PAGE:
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B Absolute convergence Text Book question: Boas 3rd Ed

  1. Oct 22, 2016 #1
    In Mary L. Boas' Mathematical Methods in the Physical Science, 3rd ed, on page 17 it goes over absolute convergence, and defines the test for alternating series as follows:

    An alternating series converges if the absolute value of the terms decreases steadily to zero, that is, if |an+1| ≤ |an|, and limn→∞ an = 0.​

    Now, my confusion starts with the limit. In the text book, the limit is NOT of the absolute value of an, otherwise they would have written |an|, right?

    In the example given to show this definition in operation, they are using the series ∑ [(-1)n+1]/n from 1 to infinity, however the limit they compute is limn→∞ 1/n and NOT limn→∞ [(-1)n+1]/n.


    So did they just forget the absolute value sign in the definition (where they wrote the limit)? Or did they just feel showing the absolute value was trivial? Or do I just not understand the definition given? Does an always mean you just disregard the (-1)n?

    Thanks for insight.
     
  2. jcsd
  3. Oct 22, 2016 #2

    pasmith

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    [itex]\lim_{n \to \infty} a_n = 0[/itex] if and only if [itex]\lim_{n \to \infty} |a_n| = 0[/itex] so in that sense it doesn't matter.
     
  4. Oct 22, 2016 #3
    Thought so. While testing power series end points I've been including the (-1)n terms in doing the limit test to see if they diverge, but this will save me some time. For example, I had one series which was (-1)nn3x3, and when testing the boundary point x = -1, I could have just looked at n3 instead of worrying about -1. Granted, it wasn't really much of a time saver since it's obvious that (-1)n*(-1)n is always positive, but I can see where it might help.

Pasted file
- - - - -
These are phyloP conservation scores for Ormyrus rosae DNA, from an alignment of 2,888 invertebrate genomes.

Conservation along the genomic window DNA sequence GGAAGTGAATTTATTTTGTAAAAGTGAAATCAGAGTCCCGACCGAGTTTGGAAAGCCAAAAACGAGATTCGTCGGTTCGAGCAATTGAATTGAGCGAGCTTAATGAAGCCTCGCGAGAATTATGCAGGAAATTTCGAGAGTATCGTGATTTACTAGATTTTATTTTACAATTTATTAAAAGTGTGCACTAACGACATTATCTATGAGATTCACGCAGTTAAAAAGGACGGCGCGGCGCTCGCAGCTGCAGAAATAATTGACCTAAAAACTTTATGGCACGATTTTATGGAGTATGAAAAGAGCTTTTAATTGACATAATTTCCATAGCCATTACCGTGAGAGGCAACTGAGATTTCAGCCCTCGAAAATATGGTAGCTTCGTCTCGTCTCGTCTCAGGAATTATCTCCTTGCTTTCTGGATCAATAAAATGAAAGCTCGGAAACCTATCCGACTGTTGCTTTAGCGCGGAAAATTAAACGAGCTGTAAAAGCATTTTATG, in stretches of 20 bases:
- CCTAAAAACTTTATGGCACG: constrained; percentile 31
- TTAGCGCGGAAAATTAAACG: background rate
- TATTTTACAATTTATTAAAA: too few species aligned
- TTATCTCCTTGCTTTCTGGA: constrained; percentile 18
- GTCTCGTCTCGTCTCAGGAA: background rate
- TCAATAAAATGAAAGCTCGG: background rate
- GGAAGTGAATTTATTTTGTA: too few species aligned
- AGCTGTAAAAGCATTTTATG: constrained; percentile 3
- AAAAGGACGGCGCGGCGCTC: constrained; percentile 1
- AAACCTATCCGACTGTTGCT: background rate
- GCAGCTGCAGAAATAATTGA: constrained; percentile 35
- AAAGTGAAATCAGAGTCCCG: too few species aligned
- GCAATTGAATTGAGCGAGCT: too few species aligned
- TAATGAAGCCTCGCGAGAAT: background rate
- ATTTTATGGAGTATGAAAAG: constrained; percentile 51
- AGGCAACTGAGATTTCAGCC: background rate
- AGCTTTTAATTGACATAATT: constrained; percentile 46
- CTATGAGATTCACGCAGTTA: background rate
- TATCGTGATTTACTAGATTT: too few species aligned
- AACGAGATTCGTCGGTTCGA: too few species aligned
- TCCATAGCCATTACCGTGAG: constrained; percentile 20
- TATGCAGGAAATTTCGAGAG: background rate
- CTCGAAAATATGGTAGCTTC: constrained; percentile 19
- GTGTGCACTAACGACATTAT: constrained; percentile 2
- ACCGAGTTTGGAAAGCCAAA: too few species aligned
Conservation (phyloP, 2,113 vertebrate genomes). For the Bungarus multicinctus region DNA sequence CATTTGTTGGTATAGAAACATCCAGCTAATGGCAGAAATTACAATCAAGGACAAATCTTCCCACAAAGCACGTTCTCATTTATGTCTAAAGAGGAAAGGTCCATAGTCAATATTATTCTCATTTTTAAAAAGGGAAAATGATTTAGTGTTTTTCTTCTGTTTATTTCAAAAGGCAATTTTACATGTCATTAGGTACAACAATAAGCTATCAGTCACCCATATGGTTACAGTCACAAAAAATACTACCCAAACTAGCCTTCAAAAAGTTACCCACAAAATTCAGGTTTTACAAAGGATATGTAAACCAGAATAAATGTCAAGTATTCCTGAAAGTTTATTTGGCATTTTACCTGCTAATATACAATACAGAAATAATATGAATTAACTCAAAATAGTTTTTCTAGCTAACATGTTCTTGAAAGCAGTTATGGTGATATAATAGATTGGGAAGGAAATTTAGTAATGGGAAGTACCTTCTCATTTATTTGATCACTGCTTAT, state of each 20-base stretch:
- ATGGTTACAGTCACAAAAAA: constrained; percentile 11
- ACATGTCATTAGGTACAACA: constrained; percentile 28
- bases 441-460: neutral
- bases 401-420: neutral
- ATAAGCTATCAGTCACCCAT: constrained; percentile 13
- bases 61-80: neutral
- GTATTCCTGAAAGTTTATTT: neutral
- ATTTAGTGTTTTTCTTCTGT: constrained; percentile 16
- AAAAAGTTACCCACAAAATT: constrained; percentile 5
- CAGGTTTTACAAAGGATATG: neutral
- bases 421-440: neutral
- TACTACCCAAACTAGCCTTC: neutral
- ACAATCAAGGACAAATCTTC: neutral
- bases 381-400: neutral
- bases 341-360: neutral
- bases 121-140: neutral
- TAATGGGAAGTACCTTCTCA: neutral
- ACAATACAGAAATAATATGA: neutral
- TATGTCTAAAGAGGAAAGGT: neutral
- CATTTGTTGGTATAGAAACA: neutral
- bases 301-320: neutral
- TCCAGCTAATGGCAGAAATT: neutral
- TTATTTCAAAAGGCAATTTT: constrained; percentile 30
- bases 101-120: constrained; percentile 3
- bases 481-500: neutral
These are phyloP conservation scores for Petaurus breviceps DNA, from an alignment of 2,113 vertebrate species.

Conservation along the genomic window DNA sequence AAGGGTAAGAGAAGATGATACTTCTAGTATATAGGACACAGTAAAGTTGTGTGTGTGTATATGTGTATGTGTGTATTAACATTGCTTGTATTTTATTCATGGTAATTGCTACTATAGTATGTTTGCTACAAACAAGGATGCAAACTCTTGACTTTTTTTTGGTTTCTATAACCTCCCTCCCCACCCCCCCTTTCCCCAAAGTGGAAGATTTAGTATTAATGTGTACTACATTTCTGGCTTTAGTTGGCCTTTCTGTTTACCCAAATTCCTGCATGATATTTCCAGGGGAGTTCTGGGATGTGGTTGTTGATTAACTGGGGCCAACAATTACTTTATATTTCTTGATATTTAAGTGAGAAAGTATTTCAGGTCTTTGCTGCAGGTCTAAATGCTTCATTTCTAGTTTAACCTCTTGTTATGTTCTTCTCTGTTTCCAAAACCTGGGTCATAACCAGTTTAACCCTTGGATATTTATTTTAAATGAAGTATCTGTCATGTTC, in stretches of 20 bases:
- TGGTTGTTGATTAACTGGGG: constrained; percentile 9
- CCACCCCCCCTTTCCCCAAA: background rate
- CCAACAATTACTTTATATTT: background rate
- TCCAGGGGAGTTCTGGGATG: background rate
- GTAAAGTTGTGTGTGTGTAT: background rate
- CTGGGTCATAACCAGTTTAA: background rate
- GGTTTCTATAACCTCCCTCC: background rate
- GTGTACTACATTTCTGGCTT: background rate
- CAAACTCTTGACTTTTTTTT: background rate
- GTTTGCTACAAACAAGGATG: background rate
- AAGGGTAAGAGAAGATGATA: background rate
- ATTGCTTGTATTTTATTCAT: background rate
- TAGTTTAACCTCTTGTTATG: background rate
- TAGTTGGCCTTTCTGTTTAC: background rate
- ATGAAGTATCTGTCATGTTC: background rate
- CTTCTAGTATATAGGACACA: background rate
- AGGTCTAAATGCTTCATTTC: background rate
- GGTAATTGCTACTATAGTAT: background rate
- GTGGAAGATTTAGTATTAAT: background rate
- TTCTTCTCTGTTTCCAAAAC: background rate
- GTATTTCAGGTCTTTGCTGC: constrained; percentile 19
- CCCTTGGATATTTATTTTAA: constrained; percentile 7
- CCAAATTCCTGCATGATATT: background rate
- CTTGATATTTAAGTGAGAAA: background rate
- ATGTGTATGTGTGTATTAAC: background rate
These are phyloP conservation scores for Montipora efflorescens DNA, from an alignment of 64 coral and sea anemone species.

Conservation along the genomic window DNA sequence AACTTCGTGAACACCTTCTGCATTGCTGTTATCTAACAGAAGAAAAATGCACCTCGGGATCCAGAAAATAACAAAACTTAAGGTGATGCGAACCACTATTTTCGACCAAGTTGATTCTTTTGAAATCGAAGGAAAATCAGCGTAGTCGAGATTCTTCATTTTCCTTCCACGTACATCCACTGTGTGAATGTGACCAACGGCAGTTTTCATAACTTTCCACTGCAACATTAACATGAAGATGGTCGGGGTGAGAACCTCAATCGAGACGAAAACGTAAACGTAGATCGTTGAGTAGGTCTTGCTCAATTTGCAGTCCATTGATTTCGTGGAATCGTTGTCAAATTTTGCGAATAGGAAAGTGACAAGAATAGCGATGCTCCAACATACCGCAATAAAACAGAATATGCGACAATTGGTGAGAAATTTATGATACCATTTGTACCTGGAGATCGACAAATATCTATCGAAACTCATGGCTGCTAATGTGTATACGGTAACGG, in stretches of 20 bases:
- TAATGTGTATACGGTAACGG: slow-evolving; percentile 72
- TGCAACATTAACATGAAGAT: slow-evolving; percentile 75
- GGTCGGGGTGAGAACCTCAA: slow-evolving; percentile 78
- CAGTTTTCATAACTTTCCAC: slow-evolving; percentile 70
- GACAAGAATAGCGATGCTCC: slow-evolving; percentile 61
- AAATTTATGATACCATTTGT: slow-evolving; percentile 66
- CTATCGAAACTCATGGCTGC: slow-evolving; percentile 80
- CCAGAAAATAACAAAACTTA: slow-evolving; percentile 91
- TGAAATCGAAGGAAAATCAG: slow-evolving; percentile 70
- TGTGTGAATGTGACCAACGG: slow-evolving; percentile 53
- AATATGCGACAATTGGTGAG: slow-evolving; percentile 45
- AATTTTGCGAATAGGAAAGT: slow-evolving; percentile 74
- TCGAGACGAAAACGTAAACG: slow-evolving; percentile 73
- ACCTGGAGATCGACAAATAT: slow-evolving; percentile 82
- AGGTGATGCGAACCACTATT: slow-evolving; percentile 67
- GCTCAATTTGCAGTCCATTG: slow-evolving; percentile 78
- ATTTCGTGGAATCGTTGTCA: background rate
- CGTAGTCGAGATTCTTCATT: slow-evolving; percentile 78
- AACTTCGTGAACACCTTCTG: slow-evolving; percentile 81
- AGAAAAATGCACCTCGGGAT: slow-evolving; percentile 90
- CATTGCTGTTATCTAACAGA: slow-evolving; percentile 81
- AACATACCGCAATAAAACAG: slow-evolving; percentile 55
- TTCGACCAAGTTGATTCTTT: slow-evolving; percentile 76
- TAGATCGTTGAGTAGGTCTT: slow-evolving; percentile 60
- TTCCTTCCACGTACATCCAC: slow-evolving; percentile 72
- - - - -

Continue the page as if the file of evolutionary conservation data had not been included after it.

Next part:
I appreciate the info.
     
  5. Oct 22, 2016 #4
    I do have one other somewhat related question. For the integral test, can I also do the same with the (-1)n term? That would make things easier. For example, say I wanted to use the integral test to see if (-1)n/n2 converged. Could I just integrate 1/n2?

    I mean since an infinite integral is really a limit, right?


    EDIT- I'm thinking NO, since 1/n diverges but (-1)n+1/n converges.
     
  6. Oct 22, 2016 #5

    fresh_42

    Staff: Mentor

    Besides that, you would have to explain what ##\int_0^{\infty} \frac{(-1)^{x+1}}{x}dx## actually means.
    Yes, ##\int_0^{\infty} f(x) dx = \lim_{a \rightarrow \infty} \int_0^{a} f(x) dx##
     
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